This Tic-Tac-Know board could be used in so many practice applications in the classroom!

After this initial practice with Conjunctive Adverbs, students are ready for the Conjunctive Adverb Ball Toss game. This game will get them working in collaboration with three peers, and incorporate movement into your lesson.

To prepare for this game, you will need to purchase enough beach balls for each group of four in your classroom. I simply went to party city and bought two packs of 8 mini-beach balls for a minimal investment. Then, I used a Sharpie to write common conjunctive adverbs into each section of the beach ball.

To play the game, one student (in this group of four) will toss this conjunctive adverb ball to one other student in the group. The person who catches this ball will create a compound sentence using the conjunctive adverb closest to their thumb. The person who tossed the ball will write down the sentence using the appropriate punctuation. The game continues until one group has created and written twenty sentences on their worksheet. This group will rush to sit down, as the first group to sit down and have twenty correctly written sentences will WIN! Groups can help each other with the punctuation and ideas as needed. This allows for that collaboration and a great opportunity to learn from one another. I was surprised at how competitive students were with this game; it quickly became a game that students would ask to play whenever we had a few extra minutes of class!

Creating Complex Sentences with AAAWWUBIS Words &

The AAAWWUBIS Ball Toss Game

When my students are ready to start making complex sentences, I teach them the AAAWWUBBIS words that cause introductory phrases. After this lesson, stations, and practice, we are ready to play the AAAWWUBBIS Ball Toss game. (For more information on this lesson, click on the image above.) The AAAWWUBBIS Ball Toss game is a replica of my Conjunctive Adverb Ball Toss Game. For this game, I purchased more balls from Party City. These have several spaces for the AAAWWUBIS words. Then, students will partner or group to play the game, using the word that is closest to their thumb to create complex sentences with these introductory phrases! The team that sits down, and has correctly created twenty complex sentences with proper punctuation, WINS!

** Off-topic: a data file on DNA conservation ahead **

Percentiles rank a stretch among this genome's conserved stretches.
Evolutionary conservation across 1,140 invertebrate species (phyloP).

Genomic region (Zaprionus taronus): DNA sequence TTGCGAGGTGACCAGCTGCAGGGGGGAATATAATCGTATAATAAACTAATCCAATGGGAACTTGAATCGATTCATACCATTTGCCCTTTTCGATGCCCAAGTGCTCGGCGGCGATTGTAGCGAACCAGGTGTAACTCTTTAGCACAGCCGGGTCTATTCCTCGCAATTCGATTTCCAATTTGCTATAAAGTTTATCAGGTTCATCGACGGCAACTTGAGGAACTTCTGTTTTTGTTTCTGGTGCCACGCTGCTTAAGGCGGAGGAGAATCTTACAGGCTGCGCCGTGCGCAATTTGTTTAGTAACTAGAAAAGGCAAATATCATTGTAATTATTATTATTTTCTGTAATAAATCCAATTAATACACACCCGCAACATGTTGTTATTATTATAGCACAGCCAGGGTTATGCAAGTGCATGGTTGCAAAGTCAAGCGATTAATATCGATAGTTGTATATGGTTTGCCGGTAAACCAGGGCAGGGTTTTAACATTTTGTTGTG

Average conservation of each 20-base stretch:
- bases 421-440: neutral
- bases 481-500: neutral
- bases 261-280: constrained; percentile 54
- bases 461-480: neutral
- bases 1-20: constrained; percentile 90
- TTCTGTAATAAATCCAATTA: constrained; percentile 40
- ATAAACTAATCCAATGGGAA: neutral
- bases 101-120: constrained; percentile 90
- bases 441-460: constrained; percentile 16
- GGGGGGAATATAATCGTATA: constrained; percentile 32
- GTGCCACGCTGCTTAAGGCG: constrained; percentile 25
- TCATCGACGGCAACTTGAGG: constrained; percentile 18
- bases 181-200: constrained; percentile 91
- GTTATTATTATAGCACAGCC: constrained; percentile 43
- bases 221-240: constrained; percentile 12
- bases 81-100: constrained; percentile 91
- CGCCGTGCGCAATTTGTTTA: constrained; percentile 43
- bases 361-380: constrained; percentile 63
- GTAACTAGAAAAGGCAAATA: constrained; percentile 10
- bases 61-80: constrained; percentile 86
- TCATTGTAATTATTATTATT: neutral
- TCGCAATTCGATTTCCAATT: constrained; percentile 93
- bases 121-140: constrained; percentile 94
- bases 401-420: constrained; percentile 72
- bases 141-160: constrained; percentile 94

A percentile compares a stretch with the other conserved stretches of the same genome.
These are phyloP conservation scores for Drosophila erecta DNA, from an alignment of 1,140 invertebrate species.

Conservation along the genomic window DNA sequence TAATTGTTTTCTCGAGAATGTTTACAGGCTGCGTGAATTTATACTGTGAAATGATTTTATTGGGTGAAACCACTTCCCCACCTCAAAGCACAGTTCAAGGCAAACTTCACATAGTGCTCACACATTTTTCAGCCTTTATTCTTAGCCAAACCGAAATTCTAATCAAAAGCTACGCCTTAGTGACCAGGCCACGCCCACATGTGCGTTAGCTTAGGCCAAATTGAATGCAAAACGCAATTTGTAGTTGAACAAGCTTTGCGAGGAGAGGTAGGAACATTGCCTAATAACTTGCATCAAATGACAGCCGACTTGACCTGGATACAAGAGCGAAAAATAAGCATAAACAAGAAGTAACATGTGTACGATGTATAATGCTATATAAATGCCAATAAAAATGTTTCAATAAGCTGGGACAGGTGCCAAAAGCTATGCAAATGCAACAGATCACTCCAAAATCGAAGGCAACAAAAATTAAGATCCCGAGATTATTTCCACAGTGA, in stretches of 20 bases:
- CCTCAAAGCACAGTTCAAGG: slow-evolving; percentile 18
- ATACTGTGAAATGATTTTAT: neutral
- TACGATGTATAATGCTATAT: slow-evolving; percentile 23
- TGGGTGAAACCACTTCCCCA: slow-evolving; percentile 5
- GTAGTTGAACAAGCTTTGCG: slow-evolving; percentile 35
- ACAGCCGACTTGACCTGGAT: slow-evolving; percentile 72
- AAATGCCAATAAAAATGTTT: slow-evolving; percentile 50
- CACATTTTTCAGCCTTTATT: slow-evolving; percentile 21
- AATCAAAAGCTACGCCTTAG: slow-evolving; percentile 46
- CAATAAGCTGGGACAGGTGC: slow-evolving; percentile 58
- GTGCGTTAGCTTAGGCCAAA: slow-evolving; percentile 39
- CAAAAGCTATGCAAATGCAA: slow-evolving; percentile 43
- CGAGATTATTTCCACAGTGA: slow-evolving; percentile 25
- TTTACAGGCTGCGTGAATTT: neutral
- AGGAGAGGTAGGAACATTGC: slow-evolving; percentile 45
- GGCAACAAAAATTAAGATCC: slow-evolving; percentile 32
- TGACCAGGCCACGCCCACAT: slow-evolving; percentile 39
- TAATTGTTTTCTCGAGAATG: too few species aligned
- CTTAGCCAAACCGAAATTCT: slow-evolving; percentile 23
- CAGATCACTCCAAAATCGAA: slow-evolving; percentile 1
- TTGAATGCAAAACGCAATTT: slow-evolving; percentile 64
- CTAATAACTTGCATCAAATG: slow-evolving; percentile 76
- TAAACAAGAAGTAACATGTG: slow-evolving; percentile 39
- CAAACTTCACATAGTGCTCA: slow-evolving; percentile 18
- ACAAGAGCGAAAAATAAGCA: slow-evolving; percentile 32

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For these, and more fun Grammar Games, check out my Grammar- Sentence Structure Bundle. This will include lessons on creating compound sentences with FANBOYS, Semicolons, Conjunctive Adverbs, and Appositive Phrases. This will also include lessons on creating complex sentences with introductory phrases. Each part of this bundle includes the lesson, practice, stations, games, posters, and assessments. These are available as individual units within my store as well!

 

 

 

 

 

 

 

 

Liz is a collaborator on teachwriting.org and the founder of Teach BeTween the Lines. She has been teaching for over ten years; she has loved growing young minds through literature and the art of crafting the written word. She is currently working on her doctorate in Education from the University of Minnesota, and holds an M.A. in Education from St. Mary’s University, Minnesota. She loves to write short stories in her free time, especially in those cold Minnesota winters. She is supported by a wonderful family made better by the addition of her two beautiful children.